A few years ago, my business was in trouble. We had major losses and it was hard to find a way to turn things around. I had to learn the hard way, one of the fundamental activities I had to do as a leader.
Read. When I started using a business coach, the first thing that she asked me to start doing is to start reading “5 dysfunctions of a team” by Patrick Lencioni. It was a wonderful book and concept, that I still use in the business today. However, it wasn’t this book in isolation that was important. It was the fact that I started reading again.
For a long time, I had started putting down business books. I wasn’t reading regularly and relying on my own knowledge and past experience, including my previous studies to get me through the challenges of the day. Unfortunately, it was wasn’t enough. I would see the same problems repeating themselves with no clear solution on how to solve them. This is where reading came into it.
I started reading about different scenarios, people, situations and new levels of knowledge. No one book had the answer, nor did I always know what questions I should be asking. However, the most important thing was that I just started reading. One of the most important things I learnt from Jack Canfield’s ‘’The Success Principles” is that success leaves clues. They’re usually in the form of books or information. Most problems I would have to face, someone had faced before. Often, they had written about it. I just had to read about it and be humble enough to learn.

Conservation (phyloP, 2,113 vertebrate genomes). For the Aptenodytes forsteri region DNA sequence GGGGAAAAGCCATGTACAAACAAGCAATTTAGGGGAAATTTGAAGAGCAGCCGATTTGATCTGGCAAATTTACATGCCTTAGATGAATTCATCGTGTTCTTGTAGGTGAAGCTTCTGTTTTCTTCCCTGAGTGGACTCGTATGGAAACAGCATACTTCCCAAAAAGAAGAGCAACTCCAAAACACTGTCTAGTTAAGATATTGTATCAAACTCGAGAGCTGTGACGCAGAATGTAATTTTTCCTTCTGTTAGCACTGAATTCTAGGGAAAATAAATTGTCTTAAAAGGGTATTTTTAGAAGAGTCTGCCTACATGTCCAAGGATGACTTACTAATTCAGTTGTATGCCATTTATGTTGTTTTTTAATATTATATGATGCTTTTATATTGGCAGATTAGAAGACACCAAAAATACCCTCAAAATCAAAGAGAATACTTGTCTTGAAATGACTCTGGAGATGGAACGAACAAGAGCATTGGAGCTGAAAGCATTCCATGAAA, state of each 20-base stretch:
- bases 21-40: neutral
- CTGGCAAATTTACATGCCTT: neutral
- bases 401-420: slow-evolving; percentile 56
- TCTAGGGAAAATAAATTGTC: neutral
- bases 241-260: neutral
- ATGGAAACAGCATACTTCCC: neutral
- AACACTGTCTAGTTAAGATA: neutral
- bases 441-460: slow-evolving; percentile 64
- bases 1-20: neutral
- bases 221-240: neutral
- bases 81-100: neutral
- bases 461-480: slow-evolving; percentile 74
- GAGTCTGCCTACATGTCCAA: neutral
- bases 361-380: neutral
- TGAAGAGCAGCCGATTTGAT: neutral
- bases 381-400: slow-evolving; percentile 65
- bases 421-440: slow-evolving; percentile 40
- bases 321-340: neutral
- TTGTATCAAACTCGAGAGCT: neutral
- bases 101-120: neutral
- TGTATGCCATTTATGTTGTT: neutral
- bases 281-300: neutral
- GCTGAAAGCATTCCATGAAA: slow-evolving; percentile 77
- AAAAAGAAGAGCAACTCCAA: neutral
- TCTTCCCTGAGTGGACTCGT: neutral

I read wonderful books, such as “The barefoot investor” and “The Millionaire next door”. These taught me about the basic principles of budgeting and the base level of cash surplus needed to survive and grow. I read great books on leadership such as “Extreme Ownership” by Jacko Willink and Leif Babin. This book was about the principles of leadership in the Navy SEALS that could be applied to my business. Surprisingly, despite the extreme experiences and situations they described in their book, the basics people issues they had to handle were not that different to the situations I had to face in my business.
I read biographies and autobiographies of successful people, such as “The virgin way” by Richard Branson and “Shoe dog” by Phil Knight of Nike. These were wonderful because they gave me an insight into the lives, thinking and events that great business leaders had to go through to build their business. And, surprise, surprise all of them had struggles and often lived on the end of bankruptcy for a large portion of their working lives until they were successful.
These days, I have a routine of reading that extends and varies through the week.
Each Monday I listen to the “BNI Podcast” by Ivan Misner. It gives great tips on business networking. I also listen to Tristan White’s “Think big, act small” podcasts which interviews or gives lessons on leaderships in service based businesses.
Through the week, I love reading each edition of “New Scientist”. This is a great summary and insight into scientific innovations in the world of health, physics, computer science and the environment.
I try to spend some time on most days of the week, learning a new skill (usually in 30 minute blocks). At the moment, it’s computer programming, but the biggest thing I learn from this practice is that I can pretty much learn anything, as long as I put time and effort into it, and be patient.
Finally, I slowly, constantly read/listen to a business book in depth in 30 minute blocks on most days of the week. At the moment, I am reading “1001 ways to market your books” by John Kremer. Although it seems like only a short time each day, it’s surprising how many books you can get through with this habit and commitment in the long term.
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